Worsen Your Credit Score
In the eyes of lenders, borrowers who get credit card cash advances regularly aren’t responsible with their money. Therefore, they are considered credit risks. Cash advances contribute to credit card debt, which is included in a credit report. If your debt is higher than your total available credit, you are most likely to get a low credit score.
Before you insert your credit card into the ATM, think about how it will affect your credit score. A bad credit score will hurt your chance of getting approved for a credit card or loan in the future. Or if you’re lucky to get an approval, you might be slapped with a higher interest rate.
Get Tempted to Overspend
Knowing that you can easily withdraw credit card cash advance in the Philippines makes it all too easy to spend beyond your means.
Let’s say you want to purchase something, but the seller accepts only cash payments. You only have a credit card and no cash in your wallet. Because you want the item so badly, you rush to the nearest ATM to withdraw money.
A cash advance may trigger such a poor spending habit, so avoid this credit card feature as much as you can. You can instead save money to buy the things you want or find credit card alternatives.
Benefits of Getting a Credit Card Cash Advance
Getting a credit card cash advance in the Philippines is not without its benefits. Mainly, cash advance is perfect for emergency purposes. If you need quick cash and you don’t have time to wait for loan approvals, you can just head to the nearest ATM and withdraw money using your credit card.
But because of how convenient it is, banks imposed more fees and higher interest rates to discourage cardholders from abusing this feature. So the only time you should get a cash advance is when there’s a major emergency that needs immediate financial attention. Shopping impulses don’t count.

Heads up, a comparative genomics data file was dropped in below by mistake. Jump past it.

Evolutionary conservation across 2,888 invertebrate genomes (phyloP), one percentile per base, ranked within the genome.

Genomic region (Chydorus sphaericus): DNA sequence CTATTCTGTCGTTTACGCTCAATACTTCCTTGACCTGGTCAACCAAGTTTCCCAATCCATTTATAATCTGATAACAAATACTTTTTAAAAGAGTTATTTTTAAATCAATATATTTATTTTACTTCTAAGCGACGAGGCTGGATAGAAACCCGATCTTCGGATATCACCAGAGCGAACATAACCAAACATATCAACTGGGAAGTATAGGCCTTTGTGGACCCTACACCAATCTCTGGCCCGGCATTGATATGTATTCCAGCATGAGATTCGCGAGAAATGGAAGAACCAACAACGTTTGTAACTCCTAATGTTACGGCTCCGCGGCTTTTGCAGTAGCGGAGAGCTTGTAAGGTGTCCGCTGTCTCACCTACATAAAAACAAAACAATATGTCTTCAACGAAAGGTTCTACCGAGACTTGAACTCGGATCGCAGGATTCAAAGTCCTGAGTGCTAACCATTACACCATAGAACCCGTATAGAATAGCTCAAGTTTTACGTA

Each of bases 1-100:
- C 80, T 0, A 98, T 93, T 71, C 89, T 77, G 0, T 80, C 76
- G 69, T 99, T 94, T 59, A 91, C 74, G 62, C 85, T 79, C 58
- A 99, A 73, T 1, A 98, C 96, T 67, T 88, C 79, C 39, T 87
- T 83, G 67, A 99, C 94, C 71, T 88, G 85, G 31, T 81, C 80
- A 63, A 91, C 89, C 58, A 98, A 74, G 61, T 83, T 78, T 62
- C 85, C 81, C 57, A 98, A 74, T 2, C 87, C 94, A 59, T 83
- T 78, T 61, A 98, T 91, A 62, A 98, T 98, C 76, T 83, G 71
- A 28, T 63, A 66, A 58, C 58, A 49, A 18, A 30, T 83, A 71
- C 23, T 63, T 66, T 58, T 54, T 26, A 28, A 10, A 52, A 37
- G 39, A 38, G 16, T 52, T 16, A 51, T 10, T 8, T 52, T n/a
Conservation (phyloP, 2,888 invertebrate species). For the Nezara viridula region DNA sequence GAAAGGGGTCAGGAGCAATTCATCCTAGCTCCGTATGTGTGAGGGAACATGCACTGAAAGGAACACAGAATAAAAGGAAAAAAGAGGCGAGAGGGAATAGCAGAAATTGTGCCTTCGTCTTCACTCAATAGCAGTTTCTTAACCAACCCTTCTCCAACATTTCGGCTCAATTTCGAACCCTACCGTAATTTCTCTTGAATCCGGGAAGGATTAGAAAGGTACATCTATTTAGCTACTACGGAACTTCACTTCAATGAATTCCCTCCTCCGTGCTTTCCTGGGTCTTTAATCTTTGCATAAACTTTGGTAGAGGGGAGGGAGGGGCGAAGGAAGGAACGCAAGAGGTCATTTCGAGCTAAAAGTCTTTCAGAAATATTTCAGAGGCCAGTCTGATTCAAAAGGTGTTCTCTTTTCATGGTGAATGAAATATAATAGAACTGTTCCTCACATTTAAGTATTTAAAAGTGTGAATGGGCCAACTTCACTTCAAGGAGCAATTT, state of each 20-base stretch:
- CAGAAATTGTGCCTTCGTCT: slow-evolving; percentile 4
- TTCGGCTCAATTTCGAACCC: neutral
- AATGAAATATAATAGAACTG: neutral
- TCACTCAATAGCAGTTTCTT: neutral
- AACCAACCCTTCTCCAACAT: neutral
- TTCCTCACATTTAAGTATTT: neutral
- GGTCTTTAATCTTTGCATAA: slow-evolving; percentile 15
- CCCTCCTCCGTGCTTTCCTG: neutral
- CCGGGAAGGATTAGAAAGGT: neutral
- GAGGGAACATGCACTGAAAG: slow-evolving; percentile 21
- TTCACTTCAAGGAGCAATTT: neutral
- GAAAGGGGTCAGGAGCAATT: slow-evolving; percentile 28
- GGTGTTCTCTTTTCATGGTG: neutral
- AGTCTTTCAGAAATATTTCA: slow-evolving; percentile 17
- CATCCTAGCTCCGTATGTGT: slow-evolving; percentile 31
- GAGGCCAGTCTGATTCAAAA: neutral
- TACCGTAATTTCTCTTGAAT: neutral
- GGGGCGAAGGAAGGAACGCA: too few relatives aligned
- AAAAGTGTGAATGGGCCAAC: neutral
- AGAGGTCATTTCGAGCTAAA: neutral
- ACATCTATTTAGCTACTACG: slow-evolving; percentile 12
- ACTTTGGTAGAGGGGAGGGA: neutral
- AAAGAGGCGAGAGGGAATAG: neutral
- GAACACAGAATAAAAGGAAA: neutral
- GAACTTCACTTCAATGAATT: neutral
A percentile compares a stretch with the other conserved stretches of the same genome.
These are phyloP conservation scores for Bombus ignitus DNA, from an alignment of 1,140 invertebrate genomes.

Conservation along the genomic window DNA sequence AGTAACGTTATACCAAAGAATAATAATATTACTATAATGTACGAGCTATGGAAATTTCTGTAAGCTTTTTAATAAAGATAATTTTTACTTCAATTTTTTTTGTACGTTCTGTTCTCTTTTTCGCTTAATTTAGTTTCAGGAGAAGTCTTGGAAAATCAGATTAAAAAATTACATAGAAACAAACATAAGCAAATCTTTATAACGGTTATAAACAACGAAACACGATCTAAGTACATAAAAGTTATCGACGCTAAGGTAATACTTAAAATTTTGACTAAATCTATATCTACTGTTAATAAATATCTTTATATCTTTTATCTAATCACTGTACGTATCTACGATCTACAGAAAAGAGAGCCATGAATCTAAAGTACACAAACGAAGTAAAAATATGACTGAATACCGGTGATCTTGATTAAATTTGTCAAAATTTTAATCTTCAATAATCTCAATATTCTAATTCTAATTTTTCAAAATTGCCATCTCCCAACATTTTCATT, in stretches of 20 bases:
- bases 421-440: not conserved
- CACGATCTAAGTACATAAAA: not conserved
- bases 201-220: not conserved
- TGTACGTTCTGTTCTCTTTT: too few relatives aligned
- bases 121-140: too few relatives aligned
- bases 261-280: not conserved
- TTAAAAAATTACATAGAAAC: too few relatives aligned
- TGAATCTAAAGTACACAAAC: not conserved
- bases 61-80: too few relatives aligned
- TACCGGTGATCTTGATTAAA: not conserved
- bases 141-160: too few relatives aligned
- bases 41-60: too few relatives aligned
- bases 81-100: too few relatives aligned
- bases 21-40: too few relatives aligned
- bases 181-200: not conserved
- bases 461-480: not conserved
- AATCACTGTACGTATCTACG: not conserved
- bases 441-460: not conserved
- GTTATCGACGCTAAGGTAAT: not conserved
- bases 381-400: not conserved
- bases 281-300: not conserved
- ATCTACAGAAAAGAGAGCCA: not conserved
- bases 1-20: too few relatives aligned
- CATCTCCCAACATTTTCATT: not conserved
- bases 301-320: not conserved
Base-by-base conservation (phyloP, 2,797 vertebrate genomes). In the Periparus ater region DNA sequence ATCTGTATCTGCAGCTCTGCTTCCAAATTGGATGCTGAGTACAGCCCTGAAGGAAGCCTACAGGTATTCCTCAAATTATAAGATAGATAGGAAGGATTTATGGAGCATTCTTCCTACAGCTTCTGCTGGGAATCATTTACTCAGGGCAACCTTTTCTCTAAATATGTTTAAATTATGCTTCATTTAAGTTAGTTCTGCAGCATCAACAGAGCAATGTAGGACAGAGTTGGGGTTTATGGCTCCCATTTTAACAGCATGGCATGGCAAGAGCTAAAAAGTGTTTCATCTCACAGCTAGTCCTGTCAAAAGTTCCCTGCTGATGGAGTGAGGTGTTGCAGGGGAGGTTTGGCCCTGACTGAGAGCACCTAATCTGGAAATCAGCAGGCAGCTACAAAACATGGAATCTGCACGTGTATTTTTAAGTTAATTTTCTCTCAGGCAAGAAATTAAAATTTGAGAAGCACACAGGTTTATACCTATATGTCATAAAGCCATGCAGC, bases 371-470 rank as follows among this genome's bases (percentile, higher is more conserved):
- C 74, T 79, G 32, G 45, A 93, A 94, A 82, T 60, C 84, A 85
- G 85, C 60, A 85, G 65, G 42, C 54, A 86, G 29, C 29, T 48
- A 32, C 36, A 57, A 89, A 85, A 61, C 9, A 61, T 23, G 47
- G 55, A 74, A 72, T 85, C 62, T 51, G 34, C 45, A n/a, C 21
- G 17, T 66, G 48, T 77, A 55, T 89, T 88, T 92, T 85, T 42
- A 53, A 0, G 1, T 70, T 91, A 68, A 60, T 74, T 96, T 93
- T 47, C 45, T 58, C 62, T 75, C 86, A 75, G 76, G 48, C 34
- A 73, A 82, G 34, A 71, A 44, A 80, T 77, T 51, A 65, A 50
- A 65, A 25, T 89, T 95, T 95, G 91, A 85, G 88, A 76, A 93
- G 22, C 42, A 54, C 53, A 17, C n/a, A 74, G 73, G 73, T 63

Read more: When is the Right Time to Get a Credit Card?
Credit Card Cash Advance Fees and Rates in the Philippines
Want to find out the lowest credit card cash advance rate in the Philippines? We’ve got you covered. The BSP memorandum also helped in capping the cash advance fees and rates. Here is a list of cash advance fees and rates from top credit card providers in the country.
|Banks||Cash Advance Fees||Cash Advance Rates|
|EastWest Bank||PHP 200||2%|
|Security Bank||PHP 200||2%|
Given its high cost, getting a credit card cash advance in the Philippines should be used sparingly. So before you compare credit cards, you should determine whether or not you can control yourself from getting cash through your credit card.
Consider also cheaper options for borrowing money. Ideally, having an emergency fund can save you when there’s an unforeseen expense. You may also look into personal loans. Its interest rate is much lower than the rate charged on a credit card cash advance.
Venus is the Head of Editorial Content at Moneymax, with 15+ years of experience in digital marketing, corporate communications, PR, and journalism. She invests in stocks, mutual funds, VUL, and Pag-IBIG MP2. Outside of work, she’s crazy about cats and Korean dramas. Follow Venus on LinkedIn.